Still semi-nomadic and very strongly connected to their traditions and culture, the Samburu are one of the most famous and interesting tribes in Kenya. Closely related to the Masai and speakers of a version of the Maa language, they are believed to have reached Kenya between four and five centuries ago with other Nilotic groups walking south from the Horn of Africa.
The nearest town to Saruni Samburu is Archer’s Post, a dusty settlement still with the flavour of a remote frontier post. Within the group ranch where we are located, many clans still lead a simple life in lightly-built settlements; the buildings are removed and transported to other areas, following the cycle of wet and dry seasons. In such a harsh environment, the Samburu have not developed agriculture, trade or industry. Their only wealth comes from cattle-herding, namely camels, goats, sheep and a cows. Most of the men and all the women wear colourful traditional attires, often based on red and white.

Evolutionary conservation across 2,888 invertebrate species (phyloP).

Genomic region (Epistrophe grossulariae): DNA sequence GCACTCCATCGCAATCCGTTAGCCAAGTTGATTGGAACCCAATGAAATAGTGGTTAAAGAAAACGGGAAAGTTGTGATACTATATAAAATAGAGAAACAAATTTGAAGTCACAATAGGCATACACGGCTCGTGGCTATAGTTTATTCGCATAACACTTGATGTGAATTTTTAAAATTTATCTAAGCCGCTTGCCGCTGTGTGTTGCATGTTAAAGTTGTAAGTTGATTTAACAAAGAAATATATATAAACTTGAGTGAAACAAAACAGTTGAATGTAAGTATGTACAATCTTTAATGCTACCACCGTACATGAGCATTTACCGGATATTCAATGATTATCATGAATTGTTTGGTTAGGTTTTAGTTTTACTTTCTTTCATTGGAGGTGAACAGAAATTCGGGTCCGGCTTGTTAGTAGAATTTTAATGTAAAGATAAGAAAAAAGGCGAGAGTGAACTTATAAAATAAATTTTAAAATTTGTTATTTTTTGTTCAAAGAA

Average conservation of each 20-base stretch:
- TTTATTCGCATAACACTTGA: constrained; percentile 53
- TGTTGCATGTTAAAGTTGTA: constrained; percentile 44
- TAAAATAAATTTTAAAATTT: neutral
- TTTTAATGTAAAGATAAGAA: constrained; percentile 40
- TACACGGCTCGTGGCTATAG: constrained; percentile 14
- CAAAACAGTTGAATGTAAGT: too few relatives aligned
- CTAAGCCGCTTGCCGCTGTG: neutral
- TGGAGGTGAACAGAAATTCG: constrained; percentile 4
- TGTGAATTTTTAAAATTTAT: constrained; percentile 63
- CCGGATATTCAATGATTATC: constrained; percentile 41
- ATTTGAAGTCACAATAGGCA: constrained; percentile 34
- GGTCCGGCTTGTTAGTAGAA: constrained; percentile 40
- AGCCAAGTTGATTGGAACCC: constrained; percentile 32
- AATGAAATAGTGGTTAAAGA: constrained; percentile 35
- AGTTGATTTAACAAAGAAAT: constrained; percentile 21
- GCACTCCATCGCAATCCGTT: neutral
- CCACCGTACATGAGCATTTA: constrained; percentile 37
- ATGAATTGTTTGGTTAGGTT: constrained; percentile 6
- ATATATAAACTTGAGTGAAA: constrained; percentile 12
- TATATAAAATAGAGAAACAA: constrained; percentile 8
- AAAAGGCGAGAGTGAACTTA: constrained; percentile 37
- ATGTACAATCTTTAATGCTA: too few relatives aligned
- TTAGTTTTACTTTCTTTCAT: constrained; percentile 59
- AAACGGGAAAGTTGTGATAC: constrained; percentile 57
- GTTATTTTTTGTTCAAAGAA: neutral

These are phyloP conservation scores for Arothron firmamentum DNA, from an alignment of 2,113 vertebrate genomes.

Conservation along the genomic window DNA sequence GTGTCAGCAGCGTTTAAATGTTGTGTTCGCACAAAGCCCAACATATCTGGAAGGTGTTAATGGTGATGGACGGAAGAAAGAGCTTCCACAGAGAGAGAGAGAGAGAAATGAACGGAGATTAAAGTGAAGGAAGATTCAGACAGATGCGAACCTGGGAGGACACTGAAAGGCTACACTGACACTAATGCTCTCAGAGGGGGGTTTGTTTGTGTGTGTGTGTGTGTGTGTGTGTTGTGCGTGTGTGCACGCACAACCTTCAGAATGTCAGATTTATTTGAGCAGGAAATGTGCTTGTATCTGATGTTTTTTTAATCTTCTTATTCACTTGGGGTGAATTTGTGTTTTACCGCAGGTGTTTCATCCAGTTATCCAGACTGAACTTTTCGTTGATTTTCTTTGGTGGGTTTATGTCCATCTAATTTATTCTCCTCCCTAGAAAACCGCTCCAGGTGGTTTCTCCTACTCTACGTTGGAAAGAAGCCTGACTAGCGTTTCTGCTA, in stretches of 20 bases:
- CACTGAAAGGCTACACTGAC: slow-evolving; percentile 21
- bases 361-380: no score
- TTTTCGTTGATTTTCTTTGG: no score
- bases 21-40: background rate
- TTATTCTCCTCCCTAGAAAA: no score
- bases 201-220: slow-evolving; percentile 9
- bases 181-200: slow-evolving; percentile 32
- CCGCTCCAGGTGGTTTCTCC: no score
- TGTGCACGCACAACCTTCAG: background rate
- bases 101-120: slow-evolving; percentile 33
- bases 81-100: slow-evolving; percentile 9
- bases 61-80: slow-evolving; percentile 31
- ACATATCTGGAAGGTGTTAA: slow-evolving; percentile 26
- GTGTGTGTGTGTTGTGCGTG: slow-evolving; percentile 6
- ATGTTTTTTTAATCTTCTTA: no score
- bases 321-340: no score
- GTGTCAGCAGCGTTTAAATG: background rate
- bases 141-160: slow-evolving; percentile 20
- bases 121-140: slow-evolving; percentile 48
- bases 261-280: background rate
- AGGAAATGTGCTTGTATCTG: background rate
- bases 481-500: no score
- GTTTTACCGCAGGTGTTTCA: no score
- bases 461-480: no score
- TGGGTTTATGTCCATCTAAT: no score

Tall, very intelligent and sensitive, the Samburu people have learnt how to survive in challenging conditions and today are among the pioneers of eco-tourism in Kenya. Like the Kalama community, many other communities believe that the large group ranches that they own can provide an income as wildlife sanctuaries. Our Samburu guides and trackers know this land inside-out and will take you on a journey of meaningful discovery through it.